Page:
Held in unique spaces, including nightclubs, cruise boats, parks, and even cathedrals, the events are two hours in length and start with an additional optional hour of yoga. In less than three years, membership has grown to 300,000 community members.

‘Does this suck for me?’

Whether it’s gluten-free pizza or daybreak dances, Agrawal says that everything she has done has stemmed from asking herself two questions: “Is this something I am passionate about?” and “Is this something people suffer from?” If the answer to those two questions is yes, then it is an idea she will consider pursuing. “Every single thing we build, we look at it through the lens of ‘Does this suck for me?’ And then we ask ourselves, ‘Does it suck for a lot of people?’”

When she talks about “we”, she means herself and the informal network of friends and family surrounding her, most notably her identical twin sister, Miki. Almost all of her business ventures have at some point involved both of them. “We’re twins, so we’re constantly inspiring each other,” says Miki Agrawal.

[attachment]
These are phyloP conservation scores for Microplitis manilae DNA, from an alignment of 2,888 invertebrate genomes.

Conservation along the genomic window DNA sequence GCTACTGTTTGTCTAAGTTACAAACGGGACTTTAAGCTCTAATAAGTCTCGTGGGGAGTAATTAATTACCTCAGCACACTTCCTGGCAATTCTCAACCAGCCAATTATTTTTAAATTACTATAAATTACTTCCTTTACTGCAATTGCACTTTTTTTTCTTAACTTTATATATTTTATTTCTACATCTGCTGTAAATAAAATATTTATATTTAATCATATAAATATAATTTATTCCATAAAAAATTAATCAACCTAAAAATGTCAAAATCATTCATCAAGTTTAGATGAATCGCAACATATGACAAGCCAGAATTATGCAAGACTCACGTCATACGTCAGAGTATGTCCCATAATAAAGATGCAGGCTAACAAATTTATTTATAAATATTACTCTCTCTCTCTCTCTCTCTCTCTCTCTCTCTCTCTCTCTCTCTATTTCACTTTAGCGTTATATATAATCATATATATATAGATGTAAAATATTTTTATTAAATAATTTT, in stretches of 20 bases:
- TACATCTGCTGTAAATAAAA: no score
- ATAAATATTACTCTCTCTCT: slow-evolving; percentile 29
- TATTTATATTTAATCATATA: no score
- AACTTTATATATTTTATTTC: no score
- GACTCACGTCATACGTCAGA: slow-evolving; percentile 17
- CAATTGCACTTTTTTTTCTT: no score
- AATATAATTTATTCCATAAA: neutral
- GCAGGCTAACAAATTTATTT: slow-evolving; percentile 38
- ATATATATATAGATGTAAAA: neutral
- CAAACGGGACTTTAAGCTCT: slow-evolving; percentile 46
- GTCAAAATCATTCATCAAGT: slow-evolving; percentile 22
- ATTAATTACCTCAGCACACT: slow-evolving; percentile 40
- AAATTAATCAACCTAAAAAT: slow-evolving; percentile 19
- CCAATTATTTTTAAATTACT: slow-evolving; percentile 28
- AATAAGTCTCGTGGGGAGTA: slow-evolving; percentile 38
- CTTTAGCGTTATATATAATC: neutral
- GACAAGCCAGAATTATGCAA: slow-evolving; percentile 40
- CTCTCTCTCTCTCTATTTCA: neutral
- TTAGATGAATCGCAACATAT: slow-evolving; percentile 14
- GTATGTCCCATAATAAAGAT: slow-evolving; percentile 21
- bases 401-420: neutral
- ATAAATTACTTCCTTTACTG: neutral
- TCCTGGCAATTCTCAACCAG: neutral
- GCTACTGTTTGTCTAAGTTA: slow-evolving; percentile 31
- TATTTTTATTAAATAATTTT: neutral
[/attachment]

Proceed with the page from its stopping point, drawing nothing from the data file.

Most of Agrawal’s business ventures involve her twin sister, Miki (Credit: Radha Agrawal)

Much of the passion and need to build community ventures came from their parents who were both first-generation immigrants to Montreal, Canada, where the girls grew up with their older sister: their father from India, their mother from Japan. Their father always talked about the duty to give back as part of Hinduism and part of his culture, remembers Agrawal. “He constantly pushed us to prove to ourselves, to prove to him, to prove to each other, that we were serving the world,” she says. Social entrepreneurism was a natural extension of that.

Building a better slice